Tuesday, April 23, 2013

Me and my big mouth...

It's been a while since I updated here, and I'm afraid it'll be a bit longer, since I've written several pages related to administrivia today and am in no state of mind to write much more that's job-related.

I did want to mention my latest bout of "another fine mess I've gotten me into": I managed to get myself appointed to the General Education Council, the UNC system-wide body of faculty who are charged with designing the system's general education practices in response to the Strategic Plan. That's what I get for bragging about my experience in program development, assessment, etc. Me and my big mouth, indeed.

My reward so far: reading 200-300 pages of documents related to the plan and sitting through an hour-and-a-half-long advertisement ("this isn't a sales pitch," they felt the need to inform us every few minutes or so, it seemed) delivered by several representatives from the Educational Testing Service, proud makers of ACT, GRE, TOEFL, CLA, and other standardized assessment instruments (or "products," as they seem to be fond of calling them).


To be continued. We're tasked with identifying system-wide core competencies for the various UNC schools' gen ed programs, deliverable by January 2014. "Seamless transfer" is the mantra-like shibboleth. "Individual campuses will retain their core identities," they promise us, even as they move toward curricular homogenization. "This is a faculty-driven process," they insist, herding us into the abattoir.

Buckle in: this is going to be a long and bumpy ride.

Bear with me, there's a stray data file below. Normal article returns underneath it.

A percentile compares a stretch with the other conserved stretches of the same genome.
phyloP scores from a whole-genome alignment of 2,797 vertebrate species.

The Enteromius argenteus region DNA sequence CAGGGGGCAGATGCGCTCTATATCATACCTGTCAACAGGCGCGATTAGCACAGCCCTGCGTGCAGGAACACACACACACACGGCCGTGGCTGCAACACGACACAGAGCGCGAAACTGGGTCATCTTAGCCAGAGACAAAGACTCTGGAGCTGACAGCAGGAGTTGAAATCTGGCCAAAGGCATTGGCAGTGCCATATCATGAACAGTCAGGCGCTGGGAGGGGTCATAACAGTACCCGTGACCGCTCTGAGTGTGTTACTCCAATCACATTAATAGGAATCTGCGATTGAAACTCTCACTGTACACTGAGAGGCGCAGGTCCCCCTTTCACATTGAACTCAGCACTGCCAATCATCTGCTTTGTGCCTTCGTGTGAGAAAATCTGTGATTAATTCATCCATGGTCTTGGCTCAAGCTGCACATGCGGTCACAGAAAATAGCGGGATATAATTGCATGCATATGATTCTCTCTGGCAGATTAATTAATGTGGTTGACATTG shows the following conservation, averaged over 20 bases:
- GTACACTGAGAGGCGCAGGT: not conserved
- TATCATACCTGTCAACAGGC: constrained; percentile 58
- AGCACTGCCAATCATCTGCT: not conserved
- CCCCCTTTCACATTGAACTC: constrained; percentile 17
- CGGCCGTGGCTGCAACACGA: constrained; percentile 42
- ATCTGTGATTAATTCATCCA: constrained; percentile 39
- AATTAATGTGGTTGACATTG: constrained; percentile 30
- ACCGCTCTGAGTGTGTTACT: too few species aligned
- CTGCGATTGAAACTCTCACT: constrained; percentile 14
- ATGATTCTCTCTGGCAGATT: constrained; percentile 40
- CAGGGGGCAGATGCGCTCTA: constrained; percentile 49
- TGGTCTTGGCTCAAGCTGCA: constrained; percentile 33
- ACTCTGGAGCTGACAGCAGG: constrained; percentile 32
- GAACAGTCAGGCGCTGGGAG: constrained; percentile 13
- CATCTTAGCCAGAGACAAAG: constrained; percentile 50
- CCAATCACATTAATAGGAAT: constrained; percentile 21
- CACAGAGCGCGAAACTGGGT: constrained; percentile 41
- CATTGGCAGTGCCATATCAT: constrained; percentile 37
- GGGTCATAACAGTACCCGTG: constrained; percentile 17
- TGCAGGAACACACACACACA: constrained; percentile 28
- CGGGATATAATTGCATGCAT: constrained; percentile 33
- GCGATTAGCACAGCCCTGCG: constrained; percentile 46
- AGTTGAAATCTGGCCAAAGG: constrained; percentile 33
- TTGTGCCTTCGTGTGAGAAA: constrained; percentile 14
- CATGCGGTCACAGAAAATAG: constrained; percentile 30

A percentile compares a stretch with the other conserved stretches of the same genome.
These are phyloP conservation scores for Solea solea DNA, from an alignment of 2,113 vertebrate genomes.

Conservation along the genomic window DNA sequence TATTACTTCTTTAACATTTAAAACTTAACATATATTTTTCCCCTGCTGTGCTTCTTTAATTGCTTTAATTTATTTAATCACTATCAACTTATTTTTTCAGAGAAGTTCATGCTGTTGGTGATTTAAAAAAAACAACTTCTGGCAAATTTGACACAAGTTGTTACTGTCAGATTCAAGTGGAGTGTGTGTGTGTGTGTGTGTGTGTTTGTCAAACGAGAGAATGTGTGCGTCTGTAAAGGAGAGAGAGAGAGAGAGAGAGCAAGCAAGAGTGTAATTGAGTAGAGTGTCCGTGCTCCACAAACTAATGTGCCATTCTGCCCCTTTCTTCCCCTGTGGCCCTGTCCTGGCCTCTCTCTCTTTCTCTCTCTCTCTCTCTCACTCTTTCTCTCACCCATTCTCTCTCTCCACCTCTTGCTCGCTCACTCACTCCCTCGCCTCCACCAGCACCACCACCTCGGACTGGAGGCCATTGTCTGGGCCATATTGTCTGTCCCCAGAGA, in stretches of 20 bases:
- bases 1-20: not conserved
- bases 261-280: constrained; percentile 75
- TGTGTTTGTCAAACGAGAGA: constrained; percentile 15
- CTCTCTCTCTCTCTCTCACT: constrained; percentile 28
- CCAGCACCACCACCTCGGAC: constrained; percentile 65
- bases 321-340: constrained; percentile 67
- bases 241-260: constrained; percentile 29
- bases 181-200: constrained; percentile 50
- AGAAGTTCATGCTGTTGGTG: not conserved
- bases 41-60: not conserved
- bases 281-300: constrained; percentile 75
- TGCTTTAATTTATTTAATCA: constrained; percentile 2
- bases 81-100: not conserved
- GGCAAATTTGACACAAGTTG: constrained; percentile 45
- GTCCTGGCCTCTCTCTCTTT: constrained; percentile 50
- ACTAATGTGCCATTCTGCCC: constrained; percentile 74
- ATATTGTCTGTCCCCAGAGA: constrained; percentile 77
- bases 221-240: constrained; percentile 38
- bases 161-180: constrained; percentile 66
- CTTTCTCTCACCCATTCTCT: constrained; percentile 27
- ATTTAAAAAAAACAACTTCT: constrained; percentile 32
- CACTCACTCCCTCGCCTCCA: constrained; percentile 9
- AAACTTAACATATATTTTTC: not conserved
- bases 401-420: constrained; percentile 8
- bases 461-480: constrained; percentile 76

Wednesday, April 03, 2013

Lie to me

It's been a while since I've written here; it's taking a particularly fun exercise I tried out in my Oulipo class to get me back.

Today we played a game I called "Lie to me." Inspired by the byzantine yet convincing fictions Georges Perec creates in Life: A user's manual, I asked my students to spend ten or twelve minutes in crafting the beginnings of a bit of fiction in which they lie their asses off, given the following generic set-up: "You are a _______________ , with a(n) _______________ who hopes to _______________ while in _______________ ." For each blank the students drew cards: the first card gave them a character ("heroin-addicted airline pilot," "one-armed race car driver," etc.), the second accoutred them with an object ("a shard of the cross Jesus hung on," "an ounce of unrefined uranium ore," etc.), the third gave them a purpose ("publish a Pulitzer Prize-winning drama," "escape persecution by political rivals," etc.), and the fourth gave them a location ("Jakarta," "Prague," etc.). I joined in, writing as a homeless classically-trained violinist with a blind Bengal tiger cub who was living in New York and trying to solve the Riemann Hypothesis.

In the spirit of March Madness, the students advanced their stories through quarterfinal and semifinal rounds, ending with a competition between an expert on 17th-century Russian history and a deposed Latin American president. "It's like the darkest ever episode of Dora the Explorer," one of the students said about the latter story, written largely in Spanglish.

Fun times! I'm definitely going to have to try this constraint out again in a future class.